Clark and Lois – post consumption consumers

I called some new clients in a recent meeting ‘post consumption consumers’, and had to immediately explain to them I meant they have everything they need and most of the things they want, except time.

Let’s stop and think about that for a second.

  • They have everything they need.
  • And most of the things they want.
  • Except time.

The clients, let’s call them Clark and Lois, are really, really busy people. It took quite a while for them to find a convenient time to meet up. There were just so many things to do, Clark has a business to run with staff, clients and suppliers to keep happy, Lois has a very demanding employer. They have children to think about, parents that are not as young as they used to be and so forth. Busy, busy, busy. If only there were a couple of more hours in the day, they could get so much more done.

The question is, what do Clark and Lois want to do with their time? It’s probably everyone’s most valuable resource and I can guarantee it’s the one thing we are all running out of.

Modern advertising is struggling to satisfy the post consumption consumer. They want to sell you more “stuff” but you probably have enough “stuff” already. You are too busy to pay attention to their advertising (and if you’re like me, skip them if you’re watching TV on playback), but desperate to find quality solutions to solve any problems.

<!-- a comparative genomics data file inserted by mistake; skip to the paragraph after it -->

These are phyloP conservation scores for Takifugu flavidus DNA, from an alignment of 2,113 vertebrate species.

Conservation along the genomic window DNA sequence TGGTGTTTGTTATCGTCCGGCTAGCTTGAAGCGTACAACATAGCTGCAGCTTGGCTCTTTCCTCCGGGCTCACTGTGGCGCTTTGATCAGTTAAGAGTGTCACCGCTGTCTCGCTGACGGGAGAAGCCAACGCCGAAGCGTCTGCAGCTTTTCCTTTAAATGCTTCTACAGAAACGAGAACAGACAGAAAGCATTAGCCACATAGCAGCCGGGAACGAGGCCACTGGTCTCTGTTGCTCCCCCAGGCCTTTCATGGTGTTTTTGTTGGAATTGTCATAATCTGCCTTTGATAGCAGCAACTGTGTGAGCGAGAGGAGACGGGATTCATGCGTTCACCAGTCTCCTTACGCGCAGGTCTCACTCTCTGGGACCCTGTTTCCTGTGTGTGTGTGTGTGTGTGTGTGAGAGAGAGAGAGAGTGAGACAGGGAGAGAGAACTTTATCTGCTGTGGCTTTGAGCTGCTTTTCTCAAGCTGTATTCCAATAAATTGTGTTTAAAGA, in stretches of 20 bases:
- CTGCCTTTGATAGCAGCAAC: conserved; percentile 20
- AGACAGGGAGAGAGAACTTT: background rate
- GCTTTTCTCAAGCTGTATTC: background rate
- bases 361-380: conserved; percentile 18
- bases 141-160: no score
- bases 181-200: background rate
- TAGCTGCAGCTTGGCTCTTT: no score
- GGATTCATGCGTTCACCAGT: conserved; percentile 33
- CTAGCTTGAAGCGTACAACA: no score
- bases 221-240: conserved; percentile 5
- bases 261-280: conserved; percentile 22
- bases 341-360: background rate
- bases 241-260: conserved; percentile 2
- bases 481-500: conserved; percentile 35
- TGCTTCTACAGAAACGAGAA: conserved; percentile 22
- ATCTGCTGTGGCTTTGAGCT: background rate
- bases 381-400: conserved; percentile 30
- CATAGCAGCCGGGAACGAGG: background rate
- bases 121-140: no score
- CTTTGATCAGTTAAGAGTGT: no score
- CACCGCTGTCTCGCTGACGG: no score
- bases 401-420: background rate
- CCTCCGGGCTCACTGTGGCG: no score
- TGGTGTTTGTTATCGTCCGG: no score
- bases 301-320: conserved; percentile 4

Clark and Lois were struck by my description. I’ve been to their house so I know it’s very nice. They have two well-educated children both now at university. They drive good cars. But when I said they were probably done with consuming and needed to think about what to do with time instead they had never really thought of this before.

They explained how Clark’s parents now live in Spain (no, not Krypton) and one of the number of examples they talked about was spending more time hiking in the Spanish hills. After more discussions Lois was quite positive they can live on less money and spend more wisely. In essence, Clark and Lois want to get to the point where they know they have enough money to spend on what they value so highly and never run out of it.

For me, this is the key to successful financial planning. Whether you should pay money into a pension, an ISA, invest in another buy to let or anything else is secondary to these main questions: what do want to do with your time? And why?

When you know the answer to this you can plan your finances accordingly. And if what you want to do changes, that’s fine. It’s far better to plan and then adjust that not plan at all.